Fender Chorus Pedal review

Board-friendly stereo chorus

  • £81
  • €95
  • $99
In addition to the usual speed and depth controls, you also get a mix knob to control the wet/dry blend

MusicRadar Verdict

If you like chorus, you'll find plenty of variations on the theme here.


  • +

    Straightforward operation. Good feature set.


  • -

    Nothing new.

MusicRadar's got your back Our team of expert musicians and producers spends hours testing products to help you choose the best music-making gear for you. Find out more about how we test.

Part of the new Fender Competition Series, this chorus pedal has small footprint and a price to match.

Fender isn't really known for its effects pedals. Sure, there have been some in the past, such as the Blender fuzz, and there were a bunch of re-issues that we reviewed in 2008, but they were all one-offs and nothing like this new homogenous range.

"The Chorus can give you a straight mono output or stereo if you insert jack plugs into both outputs"

Where previous Fender pedals have eaten up floor space, the Competition Series is 'board-friendly with a similar footprint to Boss compacts, and competitively priced - under £50 at many retailers.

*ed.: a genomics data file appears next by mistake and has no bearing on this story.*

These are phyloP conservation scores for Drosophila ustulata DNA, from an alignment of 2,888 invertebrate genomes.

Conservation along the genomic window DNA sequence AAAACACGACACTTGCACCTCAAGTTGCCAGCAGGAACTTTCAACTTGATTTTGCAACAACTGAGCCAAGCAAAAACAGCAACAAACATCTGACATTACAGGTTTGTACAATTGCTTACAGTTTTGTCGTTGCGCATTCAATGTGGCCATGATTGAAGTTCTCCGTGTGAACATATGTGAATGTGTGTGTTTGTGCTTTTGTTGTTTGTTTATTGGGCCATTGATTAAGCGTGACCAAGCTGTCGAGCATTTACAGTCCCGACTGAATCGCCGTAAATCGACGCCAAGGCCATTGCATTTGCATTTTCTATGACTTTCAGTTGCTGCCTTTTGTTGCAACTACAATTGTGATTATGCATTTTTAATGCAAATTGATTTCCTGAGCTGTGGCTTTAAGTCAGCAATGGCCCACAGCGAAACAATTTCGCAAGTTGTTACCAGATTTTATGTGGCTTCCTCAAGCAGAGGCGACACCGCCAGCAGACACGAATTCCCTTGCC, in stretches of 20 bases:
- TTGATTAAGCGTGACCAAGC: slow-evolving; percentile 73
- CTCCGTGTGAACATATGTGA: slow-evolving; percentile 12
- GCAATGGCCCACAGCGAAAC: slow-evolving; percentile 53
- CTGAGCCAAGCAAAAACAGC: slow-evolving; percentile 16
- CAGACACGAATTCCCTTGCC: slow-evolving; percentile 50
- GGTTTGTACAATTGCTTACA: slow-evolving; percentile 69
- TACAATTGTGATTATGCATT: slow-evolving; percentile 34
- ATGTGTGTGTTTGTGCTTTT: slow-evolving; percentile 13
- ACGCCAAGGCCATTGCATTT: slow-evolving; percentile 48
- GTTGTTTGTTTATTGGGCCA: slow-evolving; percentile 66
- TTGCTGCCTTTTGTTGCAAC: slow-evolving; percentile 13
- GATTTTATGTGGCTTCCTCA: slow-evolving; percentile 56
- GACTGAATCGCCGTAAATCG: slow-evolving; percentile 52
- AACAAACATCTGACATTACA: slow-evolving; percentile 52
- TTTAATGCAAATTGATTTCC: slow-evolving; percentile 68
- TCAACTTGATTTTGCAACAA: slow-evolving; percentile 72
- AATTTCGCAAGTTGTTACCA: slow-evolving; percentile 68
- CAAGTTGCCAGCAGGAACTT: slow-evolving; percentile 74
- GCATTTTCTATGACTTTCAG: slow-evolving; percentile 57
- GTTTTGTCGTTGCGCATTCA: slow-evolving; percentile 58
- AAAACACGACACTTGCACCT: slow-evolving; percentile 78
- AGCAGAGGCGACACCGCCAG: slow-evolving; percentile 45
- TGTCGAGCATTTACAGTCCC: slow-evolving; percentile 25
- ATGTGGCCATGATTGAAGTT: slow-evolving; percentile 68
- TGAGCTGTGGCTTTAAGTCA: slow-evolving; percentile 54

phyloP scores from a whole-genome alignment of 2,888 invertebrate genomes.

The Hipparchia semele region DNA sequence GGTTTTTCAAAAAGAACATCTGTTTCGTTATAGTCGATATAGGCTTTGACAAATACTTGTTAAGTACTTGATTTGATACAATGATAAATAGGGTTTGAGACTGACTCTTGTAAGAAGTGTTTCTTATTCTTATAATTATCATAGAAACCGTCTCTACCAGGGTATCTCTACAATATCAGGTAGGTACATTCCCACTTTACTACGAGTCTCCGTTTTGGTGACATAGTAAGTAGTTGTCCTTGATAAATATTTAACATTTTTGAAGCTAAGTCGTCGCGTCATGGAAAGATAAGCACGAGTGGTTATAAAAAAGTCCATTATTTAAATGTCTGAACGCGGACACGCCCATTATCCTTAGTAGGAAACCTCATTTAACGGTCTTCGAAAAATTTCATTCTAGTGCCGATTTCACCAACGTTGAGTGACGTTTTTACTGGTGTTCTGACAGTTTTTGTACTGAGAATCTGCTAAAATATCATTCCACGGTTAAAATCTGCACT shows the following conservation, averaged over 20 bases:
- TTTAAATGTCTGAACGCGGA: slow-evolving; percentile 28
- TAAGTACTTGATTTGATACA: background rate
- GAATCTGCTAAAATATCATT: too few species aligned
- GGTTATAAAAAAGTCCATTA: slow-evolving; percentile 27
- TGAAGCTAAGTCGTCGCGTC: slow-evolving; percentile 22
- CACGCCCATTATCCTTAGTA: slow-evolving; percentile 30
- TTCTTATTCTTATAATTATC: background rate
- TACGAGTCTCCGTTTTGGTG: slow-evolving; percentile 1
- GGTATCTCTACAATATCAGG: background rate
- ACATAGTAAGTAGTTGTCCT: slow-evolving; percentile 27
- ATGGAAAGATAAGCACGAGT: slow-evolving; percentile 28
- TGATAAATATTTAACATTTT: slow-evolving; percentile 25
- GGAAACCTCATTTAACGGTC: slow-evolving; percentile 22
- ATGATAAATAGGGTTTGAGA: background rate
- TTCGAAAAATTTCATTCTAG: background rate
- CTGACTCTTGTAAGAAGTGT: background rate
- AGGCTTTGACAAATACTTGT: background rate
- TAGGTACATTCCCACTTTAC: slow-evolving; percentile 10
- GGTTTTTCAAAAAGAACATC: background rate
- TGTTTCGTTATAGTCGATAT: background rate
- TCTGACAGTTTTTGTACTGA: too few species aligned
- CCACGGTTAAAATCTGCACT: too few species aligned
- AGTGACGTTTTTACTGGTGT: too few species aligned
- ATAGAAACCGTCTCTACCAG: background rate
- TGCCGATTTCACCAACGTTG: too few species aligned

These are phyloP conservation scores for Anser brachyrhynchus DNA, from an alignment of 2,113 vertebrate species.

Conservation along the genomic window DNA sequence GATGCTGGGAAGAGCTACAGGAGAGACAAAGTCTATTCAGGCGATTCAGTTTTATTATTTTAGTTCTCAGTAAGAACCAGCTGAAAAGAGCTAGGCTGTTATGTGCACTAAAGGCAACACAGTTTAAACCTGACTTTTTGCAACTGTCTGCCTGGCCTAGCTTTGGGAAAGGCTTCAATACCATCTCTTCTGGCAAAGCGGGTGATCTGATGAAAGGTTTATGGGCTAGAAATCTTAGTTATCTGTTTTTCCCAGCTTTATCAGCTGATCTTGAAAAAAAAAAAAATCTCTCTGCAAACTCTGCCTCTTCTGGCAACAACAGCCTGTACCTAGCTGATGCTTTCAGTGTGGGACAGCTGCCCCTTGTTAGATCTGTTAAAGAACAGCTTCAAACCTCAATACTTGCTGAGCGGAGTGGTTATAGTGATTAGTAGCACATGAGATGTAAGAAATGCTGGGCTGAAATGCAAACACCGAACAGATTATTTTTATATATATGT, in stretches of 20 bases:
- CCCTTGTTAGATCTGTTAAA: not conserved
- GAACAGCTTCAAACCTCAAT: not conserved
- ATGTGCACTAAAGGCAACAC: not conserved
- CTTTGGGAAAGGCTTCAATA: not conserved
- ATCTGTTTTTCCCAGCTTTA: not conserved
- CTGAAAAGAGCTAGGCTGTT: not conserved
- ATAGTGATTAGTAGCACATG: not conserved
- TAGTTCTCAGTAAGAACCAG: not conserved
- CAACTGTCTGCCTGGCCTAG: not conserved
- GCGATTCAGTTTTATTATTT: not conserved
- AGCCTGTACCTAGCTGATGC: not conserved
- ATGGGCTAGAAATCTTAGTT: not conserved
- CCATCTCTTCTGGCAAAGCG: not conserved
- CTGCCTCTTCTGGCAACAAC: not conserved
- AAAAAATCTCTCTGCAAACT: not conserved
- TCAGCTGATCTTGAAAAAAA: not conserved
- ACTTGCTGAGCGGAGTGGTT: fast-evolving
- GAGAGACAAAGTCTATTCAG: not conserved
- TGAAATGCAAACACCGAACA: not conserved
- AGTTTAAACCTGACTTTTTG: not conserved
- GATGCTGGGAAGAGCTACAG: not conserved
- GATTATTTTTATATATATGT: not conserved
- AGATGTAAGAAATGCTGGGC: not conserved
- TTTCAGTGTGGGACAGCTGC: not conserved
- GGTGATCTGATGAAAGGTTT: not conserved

The Chorus pedal takes a standard mono input but can give you a straight mono output or stereo if you insert jack plugs into both outputs.

The stereo signal consists of dry sound from the mono output and the modulated sound from the stereo, which, if you have the luxury of two amps, could offer a spacious width.

As with any chorus pedal, you get knobs for the speed (linked to the LED, which blinks in time) and depth of the modulation, but there's also a mix knob here to set the balance of effect and dry signal. This allows subtle blends to be dialled in for a bit of subliminal ear candy if you don't want your core sound to be overly effected.

This is a chorus box that does everything that you could reasonably expect from it, and has a speed and depth range that covers a lot of ground, from subtle doubling to very obvious sweep effects and rotary speaker-style fast warbles.

Trevor Curwen has played guitar for several decades – he's also mimed it on the UK's Top of the Pops. Much of his working life, though, has been spent behind the mixing desk, during which time he has built up a solid collection of the guitars, amps and pedals needed to cover just about any studio session. He writes pedal reviews for Guitarist and has contributed to Total Guitar, MusicRadar and Future Music among others.